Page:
The Best Indoor Plants for Condensation Control
The following are some of the most popular house plants in the UK that can help to absorb moisture and control humidity.
These plants will thrive in moisture-laden rooms and are ideal for positioning in bathrooms and kitchens.
Peace Lily (Spathiphyllum):
The Peace Lily is an elegant and beautiful plant that has many surprising benefits making it a perfect house plant to maintain optimal indoor humidity levels.
Native to tropical rainforests, the Peace Lily has lush, dark green foliage and elegant white spathes which create a focal point in any room, adding elegance and sophistication. It’s worth knowing that the white spathe is a modified leaf and not a flower as commonly thought.
Not only is the Peace Lily visually appealing, but also known to help purify indoor air alongside reducing humidity.
Caring for Peace Lilies is relatively straightforward, making them an excellent choice for both novice and seasoned plant enthusiasts. They thrive in moderate to high-humidity environments, and their watering needs are easily met by keeping their soil consistently moist without overwatering.
Peace Lilies are happy in low-light environments and can thrive under fluorescent lights.
If you need another reason to love this plant, they can also be a friend to anyone who has asthma or allergies, as they can extract harmful VO2s from the air, such as benzene, formaldehyde, trichloroethylene, and ammonia. This elegant lily is the perfect natural air purifier for your home.
One important point to note is that lilies can be toxic to your pet, so keep them away from animals.
Boston Fern (Nephrolepis exaltata):
The Boston Fern is another popular houseplant that is easy to maintain and loves a humid atmosphere. With lush feathery fronds, the fern will bring plenty of green to your indoor space without needing lots of care and attention.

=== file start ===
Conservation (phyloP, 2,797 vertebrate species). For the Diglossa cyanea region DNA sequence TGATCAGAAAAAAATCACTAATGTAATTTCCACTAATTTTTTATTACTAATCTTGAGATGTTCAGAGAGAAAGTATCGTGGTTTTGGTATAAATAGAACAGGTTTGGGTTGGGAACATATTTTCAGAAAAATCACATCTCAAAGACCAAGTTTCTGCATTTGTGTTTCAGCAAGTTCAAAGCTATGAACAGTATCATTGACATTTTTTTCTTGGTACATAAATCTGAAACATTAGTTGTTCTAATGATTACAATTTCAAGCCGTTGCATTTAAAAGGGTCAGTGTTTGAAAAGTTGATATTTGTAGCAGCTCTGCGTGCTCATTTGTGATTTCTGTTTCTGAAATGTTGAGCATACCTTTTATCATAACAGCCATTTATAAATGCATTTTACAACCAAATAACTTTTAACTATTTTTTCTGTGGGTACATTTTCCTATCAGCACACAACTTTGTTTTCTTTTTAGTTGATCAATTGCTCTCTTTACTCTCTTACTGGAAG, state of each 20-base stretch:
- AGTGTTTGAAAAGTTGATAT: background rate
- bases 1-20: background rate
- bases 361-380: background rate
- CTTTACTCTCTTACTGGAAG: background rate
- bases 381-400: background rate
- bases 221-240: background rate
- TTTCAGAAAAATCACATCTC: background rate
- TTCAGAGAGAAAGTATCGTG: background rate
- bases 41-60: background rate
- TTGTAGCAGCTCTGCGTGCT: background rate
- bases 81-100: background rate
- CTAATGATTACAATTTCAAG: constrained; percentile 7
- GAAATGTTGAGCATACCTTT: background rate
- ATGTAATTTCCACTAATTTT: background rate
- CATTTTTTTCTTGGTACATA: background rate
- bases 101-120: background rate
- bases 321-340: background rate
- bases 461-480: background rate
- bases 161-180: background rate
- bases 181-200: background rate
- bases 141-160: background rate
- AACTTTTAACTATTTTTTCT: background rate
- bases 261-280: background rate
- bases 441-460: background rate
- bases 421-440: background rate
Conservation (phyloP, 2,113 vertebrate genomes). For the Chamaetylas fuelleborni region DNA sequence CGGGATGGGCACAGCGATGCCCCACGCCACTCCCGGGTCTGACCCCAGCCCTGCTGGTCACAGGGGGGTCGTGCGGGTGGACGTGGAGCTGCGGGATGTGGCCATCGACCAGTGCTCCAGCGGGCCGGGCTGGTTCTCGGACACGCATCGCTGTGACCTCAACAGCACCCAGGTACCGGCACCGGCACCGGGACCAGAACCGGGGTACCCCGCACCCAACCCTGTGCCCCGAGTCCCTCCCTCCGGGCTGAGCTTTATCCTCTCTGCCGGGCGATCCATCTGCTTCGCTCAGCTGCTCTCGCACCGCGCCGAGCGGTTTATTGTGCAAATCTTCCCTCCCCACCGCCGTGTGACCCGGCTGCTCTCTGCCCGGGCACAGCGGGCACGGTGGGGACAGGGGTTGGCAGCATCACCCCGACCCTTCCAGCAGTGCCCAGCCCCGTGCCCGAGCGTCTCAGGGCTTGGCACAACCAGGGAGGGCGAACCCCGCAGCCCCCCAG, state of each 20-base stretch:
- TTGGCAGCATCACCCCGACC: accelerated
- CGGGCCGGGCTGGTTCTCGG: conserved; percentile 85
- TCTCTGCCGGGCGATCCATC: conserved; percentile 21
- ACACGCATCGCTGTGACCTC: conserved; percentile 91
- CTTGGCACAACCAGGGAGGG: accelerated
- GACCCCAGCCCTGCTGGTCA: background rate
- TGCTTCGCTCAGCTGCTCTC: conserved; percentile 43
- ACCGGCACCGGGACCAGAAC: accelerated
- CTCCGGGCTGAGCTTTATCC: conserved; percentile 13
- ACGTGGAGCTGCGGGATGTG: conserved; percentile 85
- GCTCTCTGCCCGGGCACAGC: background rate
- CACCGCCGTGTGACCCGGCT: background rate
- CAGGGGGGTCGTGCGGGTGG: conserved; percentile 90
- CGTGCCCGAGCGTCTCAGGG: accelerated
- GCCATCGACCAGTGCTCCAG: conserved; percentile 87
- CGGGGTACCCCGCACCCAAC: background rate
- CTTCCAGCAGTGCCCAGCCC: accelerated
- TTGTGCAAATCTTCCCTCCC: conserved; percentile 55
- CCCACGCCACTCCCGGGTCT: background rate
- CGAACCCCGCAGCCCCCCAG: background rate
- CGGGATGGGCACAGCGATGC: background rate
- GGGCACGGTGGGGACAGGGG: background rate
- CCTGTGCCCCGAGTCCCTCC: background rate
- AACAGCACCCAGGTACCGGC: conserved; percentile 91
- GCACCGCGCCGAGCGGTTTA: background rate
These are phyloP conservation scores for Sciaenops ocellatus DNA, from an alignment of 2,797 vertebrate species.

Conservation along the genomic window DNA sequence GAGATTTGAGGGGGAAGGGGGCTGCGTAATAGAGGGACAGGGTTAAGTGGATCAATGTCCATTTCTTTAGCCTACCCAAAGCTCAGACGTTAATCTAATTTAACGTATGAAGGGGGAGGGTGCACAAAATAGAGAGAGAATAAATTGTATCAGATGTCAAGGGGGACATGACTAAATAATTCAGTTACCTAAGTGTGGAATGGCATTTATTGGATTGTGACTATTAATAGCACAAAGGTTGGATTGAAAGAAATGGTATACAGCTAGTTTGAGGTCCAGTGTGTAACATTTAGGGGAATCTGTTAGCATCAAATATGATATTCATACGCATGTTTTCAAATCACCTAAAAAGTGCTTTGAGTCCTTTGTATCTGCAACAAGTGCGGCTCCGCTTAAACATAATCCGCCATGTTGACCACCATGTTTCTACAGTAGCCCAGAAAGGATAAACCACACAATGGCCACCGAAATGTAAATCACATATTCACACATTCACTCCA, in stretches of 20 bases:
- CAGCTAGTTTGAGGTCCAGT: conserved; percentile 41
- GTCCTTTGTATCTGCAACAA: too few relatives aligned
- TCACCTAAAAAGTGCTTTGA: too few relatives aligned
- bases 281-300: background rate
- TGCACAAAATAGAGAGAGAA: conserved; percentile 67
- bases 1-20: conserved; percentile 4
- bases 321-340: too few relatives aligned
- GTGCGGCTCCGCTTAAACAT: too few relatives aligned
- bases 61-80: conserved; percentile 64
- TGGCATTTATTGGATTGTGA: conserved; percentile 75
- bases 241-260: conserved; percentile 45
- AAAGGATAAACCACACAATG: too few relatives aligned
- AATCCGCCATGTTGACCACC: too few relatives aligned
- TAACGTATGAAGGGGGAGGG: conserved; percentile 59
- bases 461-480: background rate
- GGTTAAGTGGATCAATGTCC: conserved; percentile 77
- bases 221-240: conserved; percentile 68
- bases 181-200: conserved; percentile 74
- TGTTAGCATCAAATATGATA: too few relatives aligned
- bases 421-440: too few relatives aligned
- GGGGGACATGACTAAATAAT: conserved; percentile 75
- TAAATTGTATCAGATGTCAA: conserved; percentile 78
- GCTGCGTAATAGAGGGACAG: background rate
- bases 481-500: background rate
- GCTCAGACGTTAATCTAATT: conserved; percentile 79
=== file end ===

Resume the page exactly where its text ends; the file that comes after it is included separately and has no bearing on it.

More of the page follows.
Most ferns are native to humid and shaded environments such as woodlands which makes them perfect for bathrooms and corners of the house that have little direct sunlight.
The Boston Fern is especially fond of humidity and will turn yellow if it's not getting enough moisture in its leaves. Generally an easy plant to take care of, simply mist them with water if they are not getting enough moisture and the atmosphere is too dry.
Place the plant in your bathroom, near a shower or in a shaded corner of the kitchen where it can happily absorb steam from cooking and hot water.
Apart from being a lush plant that can drink up moisture, the Boston Fern can also remove toxic airborne chemicals like xylene and toluene.
Snake Plant (Sansevieria):
The hardy Snake Plant is known for its air-purifying qualities. its ability to reduce moisture in the air and is an easy to care for low-maintenance option.
The Snake Plant, also known as Mother-in-Law’s tongue, usually has tall slim leaves with a striped pattern which lends itself to looking a little like a snakeskin (although, not all Snake Plants have this striped pattern). It’s a striking plant for anyone who doesn’t like a mass of foliage and prefers a minimalist style.
This super moisture-loving plant is ideal for beginners as it is so easy to care for. You can forget to water it for a few weeks and it will not mind. You can also place the plant in high humidity or dry rooms and it’s very forgiving.
The Snake Plant is perfect for a bedroom as it absorbs water vapour at night, helping to tackle nighttime condensation on windows. Also, the plant will remove carbon dioxide from the air during the night and produce oxygen which is needed for a good night of sleep.
Apart from being a mould-buster and a sleep aid, your snake plant can also absorb harmful chemicals in the air, such as trichloroethylene found in cleaning products. Making it the perfect all-rounder for a bedroom.
Aloe Vera (Aloe barbadensis ‘Miller’):
Aloe Vera is a classic succulent plant originating from the Arabian Peninsula arid regions in North Africa, it has developed water-storing adaptations that make it proficient at reducing excess humidity in your home.
There are a variety of Aloe plants worldwide that all share a similar appearance of thick leaves that have a spiked edge and in some regions, it's considered an invasive plant.
Aloe Vera is best known for its medicinal properties and is cultivated for its soothing acemannan gel found in the leaf. Widely used for soothing burns, bites and abrasions, aloe vera gel is a popular addition to cosmetics.